The top American commander in Iraq believes US-backed forces will recapture Islamic State's two major strongholds - the cities of Raqqa in Syria and Mosul in Iraq - within the next six months, his spokesman said on Wednesday.
The spokesman, Air Force Colonel John Dorrian, confirmed reported remarks by US Army Lieutenant General Stephen Townsend.
Townsend was quoted as telling the Associated Press that "within the next six months I think we'll see both (the Mosul and Raqqa campaigns) conclude."
The latest word on the fight against Islamic State came as the US military was developing a plan at President Donald Trump's request to accelerate the campaign to defeat the militant group. The plan is due late this month.
Islamic State has in recent months been weakened on many fronts, with its territory in parts of Iraq and Syria shrinking.
In Iraq, Islamic State has lost territory in and around its northern stronghold of Mosul since US-backed Iraqi forces last October began the biggest ground operation in the country since the 2003 US-led invasion that toppled Saddam Hussein.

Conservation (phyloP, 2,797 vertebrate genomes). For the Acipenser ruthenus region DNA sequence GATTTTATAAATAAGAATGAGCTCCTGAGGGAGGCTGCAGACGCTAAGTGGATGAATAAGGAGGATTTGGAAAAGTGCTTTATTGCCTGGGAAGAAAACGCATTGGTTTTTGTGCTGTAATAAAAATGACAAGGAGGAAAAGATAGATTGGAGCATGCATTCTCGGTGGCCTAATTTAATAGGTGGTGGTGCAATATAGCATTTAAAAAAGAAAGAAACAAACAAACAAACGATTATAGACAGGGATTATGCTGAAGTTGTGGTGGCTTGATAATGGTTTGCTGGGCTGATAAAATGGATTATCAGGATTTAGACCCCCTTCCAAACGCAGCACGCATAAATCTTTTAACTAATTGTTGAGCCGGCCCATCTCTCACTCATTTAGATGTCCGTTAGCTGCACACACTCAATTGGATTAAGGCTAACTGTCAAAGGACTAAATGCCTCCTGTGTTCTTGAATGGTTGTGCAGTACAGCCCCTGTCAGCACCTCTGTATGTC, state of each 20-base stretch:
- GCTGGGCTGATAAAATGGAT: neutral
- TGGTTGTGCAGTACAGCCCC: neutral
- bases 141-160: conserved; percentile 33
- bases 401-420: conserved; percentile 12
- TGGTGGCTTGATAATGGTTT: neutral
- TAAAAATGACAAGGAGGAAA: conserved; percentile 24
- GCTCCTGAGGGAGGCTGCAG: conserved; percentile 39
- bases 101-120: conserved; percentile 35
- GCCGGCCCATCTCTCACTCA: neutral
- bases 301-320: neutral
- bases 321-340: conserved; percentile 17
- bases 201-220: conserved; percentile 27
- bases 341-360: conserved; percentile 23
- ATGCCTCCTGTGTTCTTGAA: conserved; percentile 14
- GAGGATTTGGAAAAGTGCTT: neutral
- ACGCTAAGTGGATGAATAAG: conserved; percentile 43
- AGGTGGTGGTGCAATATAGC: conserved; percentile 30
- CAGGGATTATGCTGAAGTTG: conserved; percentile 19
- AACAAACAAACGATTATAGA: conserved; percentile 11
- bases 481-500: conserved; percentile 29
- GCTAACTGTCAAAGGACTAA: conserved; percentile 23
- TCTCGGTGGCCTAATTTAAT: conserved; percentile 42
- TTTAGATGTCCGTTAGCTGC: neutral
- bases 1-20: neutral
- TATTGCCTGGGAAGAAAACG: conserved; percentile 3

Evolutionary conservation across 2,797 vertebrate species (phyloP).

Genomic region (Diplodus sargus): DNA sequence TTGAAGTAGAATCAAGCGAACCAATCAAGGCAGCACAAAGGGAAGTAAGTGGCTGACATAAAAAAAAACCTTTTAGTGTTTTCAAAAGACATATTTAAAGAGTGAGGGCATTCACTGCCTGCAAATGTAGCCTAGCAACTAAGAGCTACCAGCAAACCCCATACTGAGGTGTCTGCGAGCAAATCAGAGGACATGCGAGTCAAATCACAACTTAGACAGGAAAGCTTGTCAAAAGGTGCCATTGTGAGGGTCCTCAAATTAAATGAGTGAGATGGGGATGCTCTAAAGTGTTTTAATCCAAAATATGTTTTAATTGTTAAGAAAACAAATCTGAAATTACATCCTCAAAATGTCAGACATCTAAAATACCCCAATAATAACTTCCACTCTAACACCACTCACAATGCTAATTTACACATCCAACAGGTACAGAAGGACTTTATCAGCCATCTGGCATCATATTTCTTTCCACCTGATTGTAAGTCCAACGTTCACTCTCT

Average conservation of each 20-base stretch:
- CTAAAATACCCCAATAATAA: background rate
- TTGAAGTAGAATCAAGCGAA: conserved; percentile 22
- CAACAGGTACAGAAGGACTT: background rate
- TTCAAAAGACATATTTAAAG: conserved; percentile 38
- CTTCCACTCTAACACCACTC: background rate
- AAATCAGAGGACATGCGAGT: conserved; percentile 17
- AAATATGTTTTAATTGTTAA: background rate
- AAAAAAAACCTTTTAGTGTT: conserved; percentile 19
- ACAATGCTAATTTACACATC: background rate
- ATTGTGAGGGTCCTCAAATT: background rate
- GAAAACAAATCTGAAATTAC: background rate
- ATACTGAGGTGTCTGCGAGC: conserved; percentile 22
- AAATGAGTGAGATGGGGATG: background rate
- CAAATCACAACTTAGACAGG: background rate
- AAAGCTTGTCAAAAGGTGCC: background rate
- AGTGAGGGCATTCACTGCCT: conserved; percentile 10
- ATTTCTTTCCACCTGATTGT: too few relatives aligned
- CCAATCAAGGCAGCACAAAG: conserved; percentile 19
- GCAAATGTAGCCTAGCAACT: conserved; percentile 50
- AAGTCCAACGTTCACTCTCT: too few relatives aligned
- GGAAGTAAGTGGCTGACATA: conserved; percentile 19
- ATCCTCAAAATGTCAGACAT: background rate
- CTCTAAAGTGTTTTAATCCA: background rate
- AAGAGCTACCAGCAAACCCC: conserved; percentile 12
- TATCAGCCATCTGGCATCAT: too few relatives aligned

Islamic State still holds swaths of Syrian territory and is putting up fierce resistance in Raqqa, its capital in eastern Syria.
It holds around 90 percent of the province of Deir Ez-Zor near the Iraqi border, along with Raqqa and some parts of the eastern countryside of Aleppo in northern Syria. It also controls Palmyra and some pockets in Deraa in the south.
Dorrian, speaking earlier to Pentagon reporters, said he expected US-backed forces on the ground in Syria to nearly isolate Raqqa in coming weeks, setting the stage for a push to seize the city.
"What we would expect is that within the next few weeks is that the city would be nearly completely isolated and then there will be a decision point to move in," Dorrian said.
US military leaders have warned that Islamic State will likely turn into a more classic insurgency once it loses Raqqa and Mosul, meaning the broader fight could stretch on for years.
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